Levi Lincoln, Sr. (May 15, 1749–April 14, 1820) was an American revolutionary and statesman who served as a Minuteman at the outbreak of the American Revolutionary War, a state legislator in Massachusetts, a participant in Massachusetts' state constitutional convention, Governor of Massachusetts, Lieutenant Governor of Massachusetts, a U.S. Representative, Attorney General for President Thomas Jefferson and Acting Secretary of State.
Lincoln was born in Hingham, Massachusetts, on May 15, 1749. He graduated from Harvard in 1772 and studied law under Joseph Hawley. When the Battle of Lexington occurred he volunteered to fight with the Minutemen. From 1775 to 1781, he served as clerk of the court and probate judge of Worcester County. Though elected to the Continental Congress in 1781, he declined to serve. Lincoln was a member of the Massachusetts House of Representatives in 1796, and of the Senate in 1797. In 1800, he was elected to Congress and served until March 5, 1801, when President Jefferson appointed him Attorney General of the United States. He held the office until March 5, 1805. Lincoln was acting Secretary of State from March 5, 1801 to May 2, 1801.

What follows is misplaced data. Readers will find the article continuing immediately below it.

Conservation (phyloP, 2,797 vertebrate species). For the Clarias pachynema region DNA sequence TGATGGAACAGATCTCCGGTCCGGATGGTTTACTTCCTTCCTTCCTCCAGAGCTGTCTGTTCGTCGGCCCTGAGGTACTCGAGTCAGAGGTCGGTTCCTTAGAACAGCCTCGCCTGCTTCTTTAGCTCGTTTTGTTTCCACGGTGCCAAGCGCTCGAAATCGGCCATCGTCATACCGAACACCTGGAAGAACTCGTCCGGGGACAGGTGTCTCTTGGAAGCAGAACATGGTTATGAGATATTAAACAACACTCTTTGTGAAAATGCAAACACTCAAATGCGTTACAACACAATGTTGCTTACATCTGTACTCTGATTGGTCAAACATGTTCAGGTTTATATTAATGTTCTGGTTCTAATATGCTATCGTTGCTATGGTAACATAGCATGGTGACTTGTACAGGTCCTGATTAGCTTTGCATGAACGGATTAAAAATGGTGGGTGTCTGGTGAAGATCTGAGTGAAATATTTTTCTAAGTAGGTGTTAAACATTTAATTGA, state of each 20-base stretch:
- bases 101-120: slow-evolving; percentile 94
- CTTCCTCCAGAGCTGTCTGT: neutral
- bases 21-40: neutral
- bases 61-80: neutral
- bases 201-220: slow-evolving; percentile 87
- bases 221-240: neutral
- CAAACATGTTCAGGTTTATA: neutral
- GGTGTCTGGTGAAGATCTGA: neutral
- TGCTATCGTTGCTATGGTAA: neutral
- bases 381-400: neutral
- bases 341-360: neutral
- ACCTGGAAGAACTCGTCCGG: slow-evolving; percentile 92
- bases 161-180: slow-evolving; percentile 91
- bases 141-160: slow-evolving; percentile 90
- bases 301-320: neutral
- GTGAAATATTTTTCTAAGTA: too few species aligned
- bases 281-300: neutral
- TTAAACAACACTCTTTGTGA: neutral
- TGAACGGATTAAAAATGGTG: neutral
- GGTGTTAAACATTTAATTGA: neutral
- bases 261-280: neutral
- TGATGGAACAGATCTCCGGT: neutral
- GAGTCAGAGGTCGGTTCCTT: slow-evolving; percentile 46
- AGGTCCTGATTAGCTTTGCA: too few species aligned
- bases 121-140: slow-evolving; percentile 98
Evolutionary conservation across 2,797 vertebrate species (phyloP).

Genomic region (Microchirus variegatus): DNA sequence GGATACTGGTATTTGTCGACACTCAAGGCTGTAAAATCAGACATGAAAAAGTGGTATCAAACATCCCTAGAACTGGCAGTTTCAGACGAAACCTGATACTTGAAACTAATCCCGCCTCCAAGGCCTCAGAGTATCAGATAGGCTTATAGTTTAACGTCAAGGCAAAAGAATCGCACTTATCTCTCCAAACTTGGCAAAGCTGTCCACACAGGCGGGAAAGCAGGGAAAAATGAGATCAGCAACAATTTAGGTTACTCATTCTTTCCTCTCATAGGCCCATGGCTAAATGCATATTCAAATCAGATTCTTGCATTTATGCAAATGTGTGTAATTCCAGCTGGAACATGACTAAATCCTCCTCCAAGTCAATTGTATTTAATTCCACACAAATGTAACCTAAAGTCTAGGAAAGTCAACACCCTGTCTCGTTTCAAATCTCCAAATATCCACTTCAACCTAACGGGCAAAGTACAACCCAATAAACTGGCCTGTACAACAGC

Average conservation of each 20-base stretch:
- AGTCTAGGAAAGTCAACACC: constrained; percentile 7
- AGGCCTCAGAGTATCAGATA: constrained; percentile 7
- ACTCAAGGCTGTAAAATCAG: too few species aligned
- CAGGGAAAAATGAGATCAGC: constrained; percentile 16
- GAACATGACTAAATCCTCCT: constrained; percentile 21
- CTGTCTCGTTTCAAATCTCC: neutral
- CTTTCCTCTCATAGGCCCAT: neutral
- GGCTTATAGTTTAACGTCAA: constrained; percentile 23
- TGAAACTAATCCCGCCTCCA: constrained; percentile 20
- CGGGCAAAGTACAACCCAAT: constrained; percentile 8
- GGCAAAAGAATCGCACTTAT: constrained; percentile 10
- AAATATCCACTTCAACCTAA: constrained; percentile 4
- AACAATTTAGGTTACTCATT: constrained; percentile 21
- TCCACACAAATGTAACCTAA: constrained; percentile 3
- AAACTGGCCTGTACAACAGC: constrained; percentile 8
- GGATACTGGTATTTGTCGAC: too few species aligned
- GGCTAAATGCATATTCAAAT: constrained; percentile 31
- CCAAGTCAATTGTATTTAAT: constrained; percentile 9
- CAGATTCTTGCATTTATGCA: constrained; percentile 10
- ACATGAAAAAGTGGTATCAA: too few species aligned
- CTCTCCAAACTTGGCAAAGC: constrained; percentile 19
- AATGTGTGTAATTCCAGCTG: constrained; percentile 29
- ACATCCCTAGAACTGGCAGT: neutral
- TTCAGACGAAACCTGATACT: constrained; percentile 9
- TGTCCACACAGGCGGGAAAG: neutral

Lincoln was a member of the Council of Massachusetts in 1806, and served as Lieutenant Governor in 1807-1808. Upon the death of James Sullivan, he became Governor, but was not elected in 1809. In 1811 he was appointed Associate Justice of the Supreme Court but declined. He died in Worcester, Massachusetts on April 14, 1820.
Lincoln was distantly related to General Benjamin Lincoln IV, Secretary of War 1781-1783, as well as Abraham Lincoln, sharing a common ancestor with the sixteenth U.S. President in Samuel Lincoln, who had settled in Hingham, Massachusetts, in the 17th Century. He had two sons who were also governors - Levi Lincoln, Jr., who was also Governor of Massachusetts, and Enoch Lincoln, who was Governor of Maine.